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Looking for a job? These careers rank as ‘most promising’ for future pay and growth

Health care jobs took some top spots in the rankings.
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A new report ranks the top U.S. jobs poised for growth. (Randall Benton | Sacramento Bee)

The nation’s best job for future growth is in the health care sector, a new report finds.

A nurse practitioner ranks as the No. 1 “most promising” career path on a list of jobs projected to offer stability and pay increases in the years ahead, according to results shared last week from personal finance website SmartAsset.

Among the 808 jobs considered for the study, analysts say nurse practitioners have “the highest 10-year expected percentage growth in employment (52.3%) and third-highest 10-year expected growth in number of workers (110,500 workers).”

Nurse practitioners have been in demand in recent years as experts predict there will be a shortage of doctors to help treat “an increasingly older, sicker population,” according to a blog post from Maryville University in Missouri.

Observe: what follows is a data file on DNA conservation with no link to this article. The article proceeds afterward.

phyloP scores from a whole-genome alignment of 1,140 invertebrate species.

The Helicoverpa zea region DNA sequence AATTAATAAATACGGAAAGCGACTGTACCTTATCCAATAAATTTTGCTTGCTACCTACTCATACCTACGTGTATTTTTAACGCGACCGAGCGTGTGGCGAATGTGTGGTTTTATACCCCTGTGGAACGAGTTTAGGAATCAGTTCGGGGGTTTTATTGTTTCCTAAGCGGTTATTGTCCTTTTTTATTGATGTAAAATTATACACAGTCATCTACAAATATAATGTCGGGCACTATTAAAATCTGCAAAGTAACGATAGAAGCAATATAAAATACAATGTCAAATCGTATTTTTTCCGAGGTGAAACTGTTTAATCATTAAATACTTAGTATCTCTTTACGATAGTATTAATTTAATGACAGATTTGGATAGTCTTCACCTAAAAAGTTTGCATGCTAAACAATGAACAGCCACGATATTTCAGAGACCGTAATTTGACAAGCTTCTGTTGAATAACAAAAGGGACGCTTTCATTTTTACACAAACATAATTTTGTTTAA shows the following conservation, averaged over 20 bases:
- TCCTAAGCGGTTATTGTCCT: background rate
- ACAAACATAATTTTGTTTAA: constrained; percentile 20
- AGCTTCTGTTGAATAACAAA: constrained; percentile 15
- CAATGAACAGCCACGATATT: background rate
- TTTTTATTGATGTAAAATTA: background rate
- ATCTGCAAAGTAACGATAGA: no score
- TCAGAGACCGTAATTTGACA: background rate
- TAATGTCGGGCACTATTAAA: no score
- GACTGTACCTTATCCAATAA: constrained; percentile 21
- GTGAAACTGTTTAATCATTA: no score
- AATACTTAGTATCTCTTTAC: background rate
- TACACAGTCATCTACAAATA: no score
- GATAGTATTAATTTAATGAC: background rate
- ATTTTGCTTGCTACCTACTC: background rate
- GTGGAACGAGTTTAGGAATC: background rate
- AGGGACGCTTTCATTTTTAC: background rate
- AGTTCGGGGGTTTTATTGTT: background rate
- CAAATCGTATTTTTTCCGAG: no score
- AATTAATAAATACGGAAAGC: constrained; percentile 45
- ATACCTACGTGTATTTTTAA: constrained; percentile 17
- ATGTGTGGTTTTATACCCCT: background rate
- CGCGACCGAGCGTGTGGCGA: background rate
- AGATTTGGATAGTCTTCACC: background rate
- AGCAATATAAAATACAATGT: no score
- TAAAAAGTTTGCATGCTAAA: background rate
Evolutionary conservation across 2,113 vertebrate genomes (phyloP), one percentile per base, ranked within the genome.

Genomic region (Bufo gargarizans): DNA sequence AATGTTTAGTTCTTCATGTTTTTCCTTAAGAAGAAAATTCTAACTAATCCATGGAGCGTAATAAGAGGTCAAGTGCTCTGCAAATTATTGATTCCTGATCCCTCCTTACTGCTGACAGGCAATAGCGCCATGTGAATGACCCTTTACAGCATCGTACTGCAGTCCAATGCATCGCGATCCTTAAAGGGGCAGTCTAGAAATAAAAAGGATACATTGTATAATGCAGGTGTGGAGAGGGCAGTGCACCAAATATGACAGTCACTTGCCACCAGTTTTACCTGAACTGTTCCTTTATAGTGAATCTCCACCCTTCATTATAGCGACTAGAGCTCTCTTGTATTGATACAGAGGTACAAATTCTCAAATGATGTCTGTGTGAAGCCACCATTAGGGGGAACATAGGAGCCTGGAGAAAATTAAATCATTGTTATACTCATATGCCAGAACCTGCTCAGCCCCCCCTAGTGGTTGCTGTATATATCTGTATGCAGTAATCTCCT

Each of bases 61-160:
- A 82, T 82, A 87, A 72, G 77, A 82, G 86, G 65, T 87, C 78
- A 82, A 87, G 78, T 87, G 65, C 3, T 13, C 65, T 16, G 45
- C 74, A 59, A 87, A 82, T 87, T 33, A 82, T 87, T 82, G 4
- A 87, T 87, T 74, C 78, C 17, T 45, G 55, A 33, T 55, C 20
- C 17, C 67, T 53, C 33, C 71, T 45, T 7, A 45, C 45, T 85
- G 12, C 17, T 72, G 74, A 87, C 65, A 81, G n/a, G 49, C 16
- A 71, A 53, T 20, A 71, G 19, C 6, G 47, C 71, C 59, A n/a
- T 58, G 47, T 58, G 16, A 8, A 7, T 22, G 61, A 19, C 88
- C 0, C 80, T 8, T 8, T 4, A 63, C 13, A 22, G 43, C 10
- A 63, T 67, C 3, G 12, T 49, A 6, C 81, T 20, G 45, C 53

While health care jobs took some top spots in the rankings, managerial roles and STEM positions also received nods. Here are the other occupations that rounded out the top 10:

  • Medical and health services managers;
  • Information security analysts;
  • Physician assistants;
  • Financial managers;
  • Statisticians;
  • Post secondary health specialties teachers;
  • Computer and information research scientists;
  • Computer and information systems managers;
  • Computer network architects.

To make the list, SmartAsst said it examined federal government data for jobs where employment was expected to grow at least 10% from 2019 to 2020, according to a “moderate pandemic impact scenario.” Analysts focused on jobs with more than $64,240 in mean earnings, which represents the 75th percentile nationwide.

“To rank those jobs further, we considered four metrics: 10-year expected percentage growth in employment, 10-year expected growth in number of workers, 2019 average earnings and four-year growth in earnings from 2015 to 2019,” SmartAsset said.

The data was released as the coronavirus pandemic has upended the economy. SmartAsset said updated models from the U.S. Bureau of Labor Statistics predict slower growth across all jobs.

But as a result of COVID-19, federal officials predict “that from 2019 to 2029, the number of epidemiologists in the U.S. will increase by 31.0%, the sixth-highest rate for this metric,” SmartAsset said in its report.

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